Journal of Geo-information Science ›› 2023, Vol. 25 ›› Issue (10): 2039-2054.doi: 10.12082/dqxxkx.2023.230212

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Spatiotemporal Changes and Causes of Ecological Vulnerability in Ulansuhai Basin

LI Yunfan1,2(), LI Caixia1,2, JIA Xiang1,2, WU Jing1,2, ZHANG Xiaoli1,2,*(), MEI Xiaoli3, ZHU Ruoning3, WANG Dong3   

  1. 1. The Key Laboratory for Silviculture and Conservation of Ministry of Education, Beijing Forestry University, Beijing 100083, China
    2. Precision Forestry Key Laboratory of Beijing, Beijing 100083, China
    3. The Third Construction Co., Ltd. of China Construction First Bureau Group, Beijing 100161, China
  • Received:2023-04-21 Revised:2023-07-13 Online:2023-10-25 Published:2023-09-22
  • Contact: * ZHANG Xiaoli, E-mail:;
  • Supported by:
    CSCEC Science and Technology Research and Development Program(CSCEC-2020-Z-5);China-Europe Science and Technology Cooperation "Dragon Plan" Phase V Project(59257);Cooperation project between China and Europe in Earth Observation on forest monitoring technology and demonstration applications(2021YFE0117700)


To meet the challenges posed by the "fragmented" nature of ecological governance, it is crucial to have a holistic understanding of the vulnerability of basin ecosystems and the underlying patterns of their evolution for comprehensive ecological management. The Ulansuhai Basin, serving as a pilot site for a representative ecological conservation and restoration project, has experienced a shift from traditional "lake management" to a more systemic "basin management". This study selected the Ulansuhai Basin as the study area and established a "Sensitivity-Recovery-Pressure" index system for ecological vulnerability assessment. Using the Google Earth Engine cloud platform, methods including Mann-Kendall test, Sen+Mann-Kendall trend analysis, and transformation trajectory were applied to analyse the spatiotemporal evolution of ecological vulnerability in the Ulansuhai Basin from 2000 to 2020. Moreover, geographical detectors were utilized to further investigate the causes of ecological vulnerability in the Ulansuhai Basin, and to identify the primary driving factors. The results indicated that the ecological vulnerability of the Ulansuhai Basin exhibited a “low in the middle, high on both sides” pattern, e.g., the western region of the Ulan Buh Desert and the eastern Ula Mountain region had relatively higher ecological vulnerability, while the central Hetao irrigation area had lower ecological vulnerability. From 2000 to 2020, the basin’s ecological vulnerability grading index increased from 2.44 to 2.59, indicating a slight decline in ecological vulnerability. Abrupt changes of vulnerability were observed in 2000, 2009, 2013, 2017, and 2020, with approximately 59.82% of the basin area maintaining stable ecological vulnerability grades throughout the assessment period. The transformation trajectory method showed that the decline of vulnerability peaked in 2013 and then began to slow after 2017. Additionally, surface aridity was identified as a key driving factor of ecological vulnerability in the Ulansuhai Basin, and the interaction of multiple factors showed a stronger explanatory power for ecological vulnerability than a single factor. Generally, land cover type exhibited the most significant explanatory power, followed by meteorological and economic types. This study analyzed the long-term spatiotemporal changes and causes of ecological vulnerability in basin ecosystems, providing a scientific basis for the assessment and governance of ecological conservation and restoration projects in ecologically vulnerable regions.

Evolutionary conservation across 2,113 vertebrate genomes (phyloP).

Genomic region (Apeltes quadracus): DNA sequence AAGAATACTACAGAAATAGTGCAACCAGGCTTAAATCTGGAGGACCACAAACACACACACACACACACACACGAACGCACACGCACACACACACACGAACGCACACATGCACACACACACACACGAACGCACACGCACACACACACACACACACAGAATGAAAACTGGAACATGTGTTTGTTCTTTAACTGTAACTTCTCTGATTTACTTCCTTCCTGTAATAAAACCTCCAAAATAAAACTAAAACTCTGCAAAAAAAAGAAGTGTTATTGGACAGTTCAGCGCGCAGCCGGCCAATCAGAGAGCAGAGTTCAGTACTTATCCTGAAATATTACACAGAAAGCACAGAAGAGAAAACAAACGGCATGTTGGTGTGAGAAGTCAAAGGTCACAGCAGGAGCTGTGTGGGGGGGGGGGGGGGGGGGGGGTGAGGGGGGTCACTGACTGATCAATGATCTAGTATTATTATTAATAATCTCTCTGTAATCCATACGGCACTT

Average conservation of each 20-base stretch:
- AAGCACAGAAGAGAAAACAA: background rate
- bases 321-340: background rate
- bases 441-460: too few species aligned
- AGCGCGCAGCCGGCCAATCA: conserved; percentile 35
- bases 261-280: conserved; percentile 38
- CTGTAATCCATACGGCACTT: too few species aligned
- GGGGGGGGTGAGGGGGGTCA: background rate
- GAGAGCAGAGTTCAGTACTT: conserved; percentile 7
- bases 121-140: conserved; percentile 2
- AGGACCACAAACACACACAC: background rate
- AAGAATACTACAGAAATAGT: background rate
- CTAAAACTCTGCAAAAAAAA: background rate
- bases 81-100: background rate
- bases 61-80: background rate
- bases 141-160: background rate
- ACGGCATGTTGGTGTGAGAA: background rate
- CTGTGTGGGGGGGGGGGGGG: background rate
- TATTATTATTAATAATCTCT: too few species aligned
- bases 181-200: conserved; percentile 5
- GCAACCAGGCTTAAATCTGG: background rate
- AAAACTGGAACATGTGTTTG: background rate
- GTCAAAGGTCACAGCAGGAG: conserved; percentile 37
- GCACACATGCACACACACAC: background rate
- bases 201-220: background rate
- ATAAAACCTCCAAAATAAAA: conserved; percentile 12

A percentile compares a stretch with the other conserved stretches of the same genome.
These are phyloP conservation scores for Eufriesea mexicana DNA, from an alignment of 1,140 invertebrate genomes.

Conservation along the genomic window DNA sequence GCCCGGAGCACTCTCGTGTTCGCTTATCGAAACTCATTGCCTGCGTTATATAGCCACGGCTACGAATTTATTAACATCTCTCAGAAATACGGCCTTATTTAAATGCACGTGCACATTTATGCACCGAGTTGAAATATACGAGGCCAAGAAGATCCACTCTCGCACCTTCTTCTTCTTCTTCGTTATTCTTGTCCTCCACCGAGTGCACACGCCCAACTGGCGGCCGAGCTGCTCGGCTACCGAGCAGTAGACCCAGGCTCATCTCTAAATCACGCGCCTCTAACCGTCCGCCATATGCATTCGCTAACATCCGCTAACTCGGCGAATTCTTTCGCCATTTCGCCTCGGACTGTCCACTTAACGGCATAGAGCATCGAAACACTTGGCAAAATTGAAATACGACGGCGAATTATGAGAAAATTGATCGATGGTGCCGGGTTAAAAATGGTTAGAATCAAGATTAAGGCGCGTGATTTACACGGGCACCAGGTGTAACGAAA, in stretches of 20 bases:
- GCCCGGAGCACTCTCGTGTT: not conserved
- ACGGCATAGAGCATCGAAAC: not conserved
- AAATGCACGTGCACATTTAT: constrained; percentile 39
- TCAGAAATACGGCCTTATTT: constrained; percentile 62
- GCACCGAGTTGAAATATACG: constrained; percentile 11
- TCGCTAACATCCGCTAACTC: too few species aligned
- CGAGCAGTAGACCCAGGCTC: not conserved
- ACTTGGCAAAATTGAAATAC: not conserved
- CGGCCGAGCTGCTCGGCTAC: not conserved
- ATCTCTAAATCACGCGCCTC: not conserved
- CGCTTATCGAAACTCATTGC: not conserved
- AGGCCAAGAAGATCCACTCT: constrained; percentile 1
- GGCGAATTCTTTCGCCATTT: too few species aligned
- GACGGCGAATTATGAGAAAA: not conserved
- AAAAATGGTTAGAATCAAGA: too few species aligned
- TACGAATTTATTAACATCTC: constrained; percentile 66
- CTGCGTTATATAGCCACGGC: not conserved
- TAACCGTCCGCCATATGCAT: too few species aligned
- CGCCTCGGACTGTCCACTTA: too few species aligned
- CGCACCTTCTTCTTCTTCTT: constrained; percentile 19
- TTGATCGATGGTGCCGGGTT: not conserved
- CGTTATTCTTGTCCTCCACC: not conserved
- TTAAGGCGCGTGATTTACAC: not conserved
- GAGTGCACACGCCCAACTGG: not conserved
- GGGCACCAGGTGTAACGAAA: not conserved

Key words: ecological vulnerability, Ulansuhai Basin, Google Earth Engine, time series analysis, Geodetector, spatiotemporal change